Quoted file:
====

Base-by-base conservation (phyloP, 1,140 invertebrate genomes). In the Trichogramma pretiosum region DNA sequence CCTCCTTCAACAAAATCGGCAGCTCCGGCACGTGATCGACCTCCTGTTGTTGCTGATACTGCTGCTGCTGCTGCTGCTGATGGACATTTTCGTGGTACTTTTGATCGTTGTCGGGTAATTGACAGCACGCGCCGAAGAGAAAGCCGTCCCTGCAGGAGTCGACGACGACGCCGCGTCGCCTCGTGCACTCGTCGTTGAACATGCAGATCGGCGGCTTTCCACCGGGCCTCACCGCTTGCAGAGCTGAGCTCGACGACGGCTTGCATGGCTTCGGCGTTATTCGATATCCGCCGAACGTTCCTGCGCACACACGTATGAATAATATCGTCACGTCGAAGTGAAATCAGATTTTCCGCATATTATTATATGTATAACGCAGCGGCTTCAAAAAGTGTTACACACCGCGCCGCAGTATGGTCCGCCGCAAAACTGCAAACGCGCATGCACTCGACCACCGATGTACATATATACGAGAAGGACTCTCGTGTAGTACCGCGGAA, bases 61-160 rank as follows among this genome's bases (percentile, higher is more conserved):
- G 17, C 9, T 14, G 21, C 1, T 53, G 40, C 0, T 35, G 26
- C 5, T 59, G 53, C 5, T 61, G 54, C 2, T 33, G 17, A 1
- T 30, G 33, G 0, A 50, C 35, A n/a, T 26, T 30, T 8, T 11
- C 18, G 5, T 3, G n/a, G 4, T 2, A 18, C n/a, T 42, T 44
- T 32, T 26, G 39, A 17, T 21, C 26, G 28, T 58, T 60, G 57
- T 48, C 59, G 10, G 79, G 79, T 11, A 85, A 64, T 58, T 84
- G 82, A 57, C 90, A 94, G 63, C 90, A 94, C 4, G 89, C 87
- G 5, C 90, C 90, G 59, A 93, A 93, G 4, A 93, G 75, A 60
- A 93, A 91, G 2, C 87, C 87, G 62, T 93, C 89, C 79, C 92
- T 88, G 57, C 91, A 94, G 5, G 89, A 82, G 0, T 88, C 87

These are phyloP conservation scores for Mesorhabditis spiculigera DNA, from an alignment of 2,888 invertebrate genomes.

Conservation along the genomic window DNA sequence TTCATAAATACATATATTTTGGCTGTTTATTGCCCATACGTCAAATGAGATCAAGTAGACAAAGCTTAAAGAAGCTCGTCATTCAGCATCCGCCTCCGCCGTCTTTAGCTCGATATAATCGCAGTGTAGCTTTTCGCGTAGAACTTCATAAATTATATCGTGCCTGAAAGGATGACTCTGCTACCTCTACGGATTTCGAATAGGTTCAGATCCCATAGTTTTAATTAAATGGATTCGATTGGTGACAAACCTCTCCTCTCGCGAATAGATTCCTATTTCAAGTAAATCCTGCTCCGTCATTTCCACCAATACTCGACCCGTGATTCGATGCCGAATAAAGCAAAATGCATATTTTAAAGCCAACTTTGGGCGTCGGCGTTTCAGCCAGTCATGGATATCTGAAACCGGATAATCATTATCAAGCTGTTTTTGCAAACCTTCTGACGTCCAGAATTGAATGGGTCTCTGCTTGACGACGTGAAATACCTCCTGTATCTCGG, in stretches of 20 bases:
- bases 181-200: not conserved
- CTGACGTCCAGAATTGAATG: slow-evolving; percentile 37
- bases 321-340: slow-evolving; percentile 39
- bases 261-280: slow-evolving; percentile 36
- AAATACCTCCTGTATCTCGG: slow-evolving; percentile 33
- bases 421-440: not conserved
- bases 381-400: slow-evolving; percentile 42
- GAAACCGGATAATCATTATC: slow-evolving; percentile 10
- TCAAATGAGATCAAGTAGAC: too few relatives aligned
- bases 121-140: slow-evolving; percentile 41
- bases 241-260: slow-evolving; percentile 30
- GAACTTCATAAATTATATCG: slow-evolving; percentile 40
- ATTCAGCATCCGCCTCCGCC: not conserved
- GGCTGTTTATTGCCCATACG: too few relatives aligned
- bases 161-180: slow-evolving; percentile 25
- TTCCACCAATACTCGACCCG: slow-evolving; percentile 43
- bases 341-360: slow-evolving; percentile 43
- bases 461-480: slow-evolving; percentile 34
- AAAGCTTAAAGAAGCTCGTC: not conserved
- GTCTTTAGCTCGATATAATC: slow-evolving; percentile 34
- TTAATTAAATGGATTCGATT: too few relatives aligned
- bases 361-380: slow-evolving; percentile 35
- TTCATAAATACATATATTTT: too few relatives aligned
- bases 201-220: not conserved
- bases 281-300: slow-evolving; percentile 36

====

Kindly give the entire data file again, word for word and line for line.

Base-by-base conservation (phyloP, 1,140 invertebrate genomes). In the Trichogramma pretiosum region DNA sequence CCTCCTTCAACAAAATCGGCAGCTCCGGCACGTGATCGACCTCCTGTTGTTGCTGATACTGCTGCTGCTGCTGCTGCTGATGGACATTTTCGTGGTACTTTTGATCGTTGTCGGGTAATTGACAGCACGCGCCGAAGAGAAAGCCGTCCCTGCAGGAGTCGACGACGACGCCGCGTCGCCTCGTGCACTCGTCGTTGAACATGCAGATCGGCGGCTTTCCACCGGGCCTCACCGCTTGCAGAGCTGAGCTCGACGACGGCTTGCATGGCTTCGGCGTTATTCGATATCCGCCGAACGTTCCTGCGCACACACGTATGAATAATATCGTCACGTCGAAGTGAAATCAGATTTTCCGCATATTATTATATGTATAACGCAGCGGCTTCAAAAAGTGTTACACACCGCGCCGCAGTATGGTCCGCCGCAAAACTGCAAACGCGCATGCACTCGACCACCGATGTACATATATACGAGAAGGACTCTCGTGTAGTACCGCGGAA, bases 61-160 rank as follows among this genome's bases (percentile, higher is more conserved):
- G 17, C 9, T 14, G 21, C 1, T 53, G 40, C 0, T 35, G 26
- C 5, T 59, G 53, C 5, T 61, G 54, C 2, T 33, G 17, A 1
- T 30, G 33, G 0, A 50, C 35, A n/a, T 26, T 30, T 8, T 11
- C 18, G 5, T 3, G n/a, G 4, T 2, A 18, C n/a, T 42, T 44
- T 32, T 26, G 39, A 17, T 21, C 26, G 28, T 58, T 60, G 57
- T 48, C 59, G 10, G 79, G 79, T 11, A 85, A 64, T 58, T 84
- G 82, A 57, C 90, A 94, G 63, C 90, A 94, C 4, G 89, C 87
- G 5, C 90, C 90, G 59, A 93, A 93, G 4, A 93, G 75, A 60
- A 93, A 91, G 2, C 87, C 87, G 62, T 93, C 89, C 79, C 92
- T 88, G 57, C 91, A 94, G 5, G 89, A 82, G 0, T 88, C 87

These are phyloP conservation scores for Mesorhabditis spiculigera DNA, from an alignment of 2,888 invertebrate genomes.

Conservation along the genomic window DNA sequence TTCATAAATACATATATTTTGGCTGTTTATTGCCCATACGTCAAATGAGATCAAGTAGACAAAGCTTAAAGAAGCTCGTCATTCAGCATCCGCCTCCGCCGTCTTTAGCTCGATATAATCGCAGTGTAGCTTTTCGCGTAGAACTTCATAAATTATATCGTGCCTGAAAGGATGACTCTGCTACCTCTACGGATTTCGAATAGGTTCAGATCCCATAGTTTTAATTAAATGGATTCGATTGGTGACAAACCTCTCCTCTCGCGAATAGATTCCTATTTCAAGTAAATCCTGCTCCGTCATTTCCACCAATACTCGACCCGTGATTCGATGCCGAATAAAGCAAAATGCATATTTTAAAGCCAACTTTGGGCGTCGGCGTTTCAGCCAGTCATGGATATCTGAAACCGGATAATCATTATCAAGCTGTTTTTGCAAACCTTCTGACGTCCAGAATTGAATGGGTCTCTGCTTGACGACGTGAAATACCTCCTGTATCTCGG, in stretches of 20 bases:
- bases 181-200: not conserved
- CTGACGTCCAGAATTGAATG: slow-evolving; percentile 37
- bases 321-340: slow-evolving; percentile 39
- bases 261-280: slow-evolving; percentile 36
- AAATACCTCCTGTATCTCGG: slow-evolving; percentile 33
- bases 421-440: not conserved
- bases 381-400: slow-evolving; percentile 42
- GAAACCGGATAATCATTATC: slow-evolving; percentile 10
- TCAAATGAGATCAAGTAGAC: too few relatives aligned
- bases 121-140: slow-evolving; percentile 41
- bases 241-260: slow-evolving; percentile 30
- GAACTTCATAAATTATATCG: slow-evolving; percentile 40
- ATTCAGCATCCGCCTCCGCC: not conserved
- GGCTGTTTATTGCCCATACG: too few relatives aligned
- bases 161-180: slow-evolving; percentile 25
- TTCCACCAATACTCGACCCG: slow-evolving; percentile 43
- bases 341-360: slow-evolving; percentile 43
- bases 461-480: slow-evolving; percentile 34
- AAAGCTTAAAGAAGCTCGTC: not conserved
- GTCTTTAGCTCGATATAATC: slow-evolving; percentile 34
- TTAATTAAATGGATTCGATT: too few relatives aligned
- bases 361-380: slow-evolving; percentile 35
- TTCATAAATACATATATTTT: too few relatives aligned
- bases 201-220: not conserved
- bases 281-300: slow-evolving; percentile 36